5. Atlanta, Georgia

In order to determine where we want to settle down, Mr. FAF and I will try to travel to and spend at least a week in the cities above to get a feel for the lifestyle, weather, costs of living, and job opportunity.

We plan to move out of DC in 2-3 years, so the travel will be spread out during that time frame. I am particularly excited about this plan for three reasons:

1. I have lived in the US for 13 years but haven’t seen much of the country due to my limited travel budget. This will be a perfect time to travel. We know where we want to go and what we’re looking for during the trip.

2. We have to save our vacation days and money for our long trips to visit our family in Asia. Having a legitimate reason to do more domestic sightseeing makes me feel good about spending the time and money on such trips.

3. We will also visit our friends who live in such cities to get more insight into what it’s like to live there.

Related: Hubby Decided Not To Be Cheap – Our $1,400 YOLO trip

First mini trip to Austin

While planning to attend his friend’s wedding in Dallas in March, Mr. FAF made a two-day trip to Austin, TX to visit his other friend and gave me a sneak peak of the city.

One thing we really like about Austin is its low housing prices. His friend bought a brand-new two-storied single family home with 3 beds, 2 baths, a two-car garage, and a deck for $320,000. The house is only a 10-minute drive from his friend’s company. It looked luxurious.

I can totally picture a home like that in DC costing around $600,000-700,000 or even more. We can only dream about such a house in DC unless we want to move further out in the middle of nowhere.

Mr. FAF also said the food is cheaper than that in DC. However, the temperature in the summer can reach 100 degrees Fahrenheit.

I think we really need to explore Austin in the summer to see what the fuss is all about. I told Mr. FAF I can be a fried Asian chicken for him (lame joke), and he was super happy to hear that.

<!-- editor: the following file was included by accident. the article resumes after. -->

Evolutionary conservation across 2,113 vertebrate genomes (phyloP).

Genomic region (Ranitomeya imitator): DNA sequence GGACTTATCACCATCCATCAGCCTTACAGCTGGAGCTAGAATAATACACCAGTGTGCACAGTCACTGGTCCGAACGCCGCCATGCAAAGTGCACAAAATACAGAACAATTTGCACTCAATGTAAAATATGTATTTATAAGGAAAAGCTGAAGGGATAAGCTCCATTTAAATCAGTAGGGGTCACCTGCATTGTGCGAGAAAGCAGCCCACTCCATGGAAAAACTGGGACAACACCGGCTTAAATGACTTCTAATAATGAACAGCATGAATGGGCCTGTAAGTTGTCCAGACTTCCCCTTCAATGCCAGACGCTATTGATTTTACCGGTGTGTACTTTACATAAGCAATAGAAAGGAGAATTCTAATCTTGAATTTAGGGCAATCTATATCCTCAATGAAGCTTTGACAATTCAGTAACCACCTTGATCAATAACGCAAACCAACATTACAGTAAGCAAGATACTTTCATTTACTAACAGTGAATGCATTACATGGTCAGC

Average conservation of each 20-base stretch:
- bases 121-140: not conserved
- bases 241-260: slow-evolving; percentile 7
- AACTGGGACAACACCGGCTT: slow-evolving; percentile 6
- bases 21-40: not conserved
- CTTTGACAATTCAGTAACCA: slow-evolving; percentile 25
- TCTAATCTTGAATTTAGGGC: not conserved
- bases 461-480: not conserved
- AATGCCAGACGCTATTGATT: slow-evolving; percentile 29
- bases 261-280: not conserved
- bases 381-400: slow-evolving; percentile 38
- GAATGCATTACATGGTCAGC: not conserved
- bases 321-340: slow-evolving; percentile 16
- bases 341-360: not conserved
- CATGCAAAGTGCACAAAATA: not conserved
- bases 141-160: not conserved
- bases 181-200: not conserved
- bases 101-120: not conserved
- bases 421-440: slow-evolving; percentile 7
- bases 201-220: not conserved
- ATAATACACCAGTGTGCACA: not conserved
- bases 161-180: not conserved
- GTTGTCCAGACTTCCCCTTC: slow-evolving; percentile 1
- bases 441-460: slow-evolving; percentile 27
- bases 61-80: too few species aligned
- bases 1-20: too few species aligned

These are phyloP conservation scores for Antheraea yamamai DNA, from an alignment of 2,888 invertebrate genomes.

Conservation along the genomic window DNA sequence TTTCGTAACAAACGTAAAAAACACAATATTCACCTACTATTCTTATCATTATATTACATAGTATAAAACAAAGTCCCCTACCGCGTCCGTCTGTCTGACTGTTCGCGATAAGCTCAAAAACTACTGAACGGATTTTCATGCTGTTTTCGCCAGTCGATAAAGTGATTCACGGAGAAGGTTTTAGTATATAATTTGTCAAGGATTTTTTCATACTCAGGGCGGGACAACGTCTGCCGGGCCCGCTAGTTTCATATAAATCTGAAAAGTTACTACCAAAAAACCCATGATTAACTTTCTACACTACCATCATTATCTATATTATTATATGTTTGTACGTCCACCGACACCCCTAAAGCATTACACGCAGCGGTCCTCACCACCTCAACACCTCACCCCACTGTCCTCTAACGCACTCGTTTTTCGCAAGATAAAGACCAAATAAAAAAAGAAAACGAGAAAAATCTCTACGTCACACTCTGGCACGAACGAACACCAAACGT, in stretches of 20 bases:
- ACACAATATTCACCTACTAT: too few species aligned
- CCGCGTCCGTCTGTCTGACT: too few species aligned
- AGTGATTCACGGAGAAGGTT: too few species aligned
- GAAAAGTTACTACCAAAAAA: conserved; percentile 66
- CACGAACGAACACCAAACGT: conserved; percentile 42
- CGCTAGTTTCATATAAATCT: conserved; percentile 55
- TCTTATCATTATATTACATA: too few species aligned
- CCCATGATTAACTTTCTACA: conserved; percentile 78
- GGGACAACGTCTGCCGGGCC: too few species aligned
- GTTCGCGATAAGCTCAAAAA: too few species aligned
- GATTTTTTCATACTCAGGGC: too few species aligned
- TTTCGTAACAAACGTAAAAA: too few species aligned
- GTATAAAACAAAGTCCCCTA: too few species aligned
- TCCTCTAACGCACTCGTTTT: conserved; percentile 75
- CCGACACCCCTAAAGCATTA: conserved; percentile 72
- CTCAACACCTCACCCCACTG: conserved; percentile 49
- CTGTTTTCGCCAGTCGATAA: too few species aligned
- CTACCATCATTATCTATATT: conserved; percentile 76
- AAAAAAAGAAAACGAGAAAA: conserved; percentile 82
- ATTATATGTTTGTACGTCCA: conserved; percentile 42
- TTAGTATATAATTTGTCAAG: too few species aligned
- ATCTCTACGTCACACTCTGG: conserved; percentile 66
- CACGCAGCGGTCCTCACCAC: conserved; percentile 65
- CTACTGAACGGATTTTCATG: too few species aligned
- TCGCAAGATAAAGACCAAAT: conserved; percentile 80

We plan to visit Raleigh this summer. One of my best friends lives in Raleigh, so I would love to meet up with her and her family as well.

Conclusion

I love planning for the future. It gives me direction for my life, career, finance, and even entertainment. Relocating a family is a big decision. That’s why Mr. FAF and I need to consider the pros and cons of each option carefully before making the move.

I am super excited about our plan. After traveling to those cities, we might fall in love with one or all of them. But we might also realize that we like the DC area much more than we thought. After all, the grass seems to be always greener on the other side.

However, whatever conclusion we make, I will be happy that I stay flexible to accommodate Mr. FAF’s career plans after he did the same thing for me.

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28 thoughts on “Traveling With A Purpose – Our Plan To Move Out of Washington DC”

  • Austin Texas is awesome, and starting to grow with word spreading. There is a lot of fun things to do, but most important, there are so many opportunities for Engineers and programmers. I think you guys would love it. Plus cost of living is resonable

    • Thanks for the insight! Mr. FAF seems super excited about Austin. I also want to buy a house there before things get crazy expensive. Great to hear that you enjoy living in Austin 😀

  • We’re twinning again. We were just thinking about moving somewhere else in 4 years yesterday.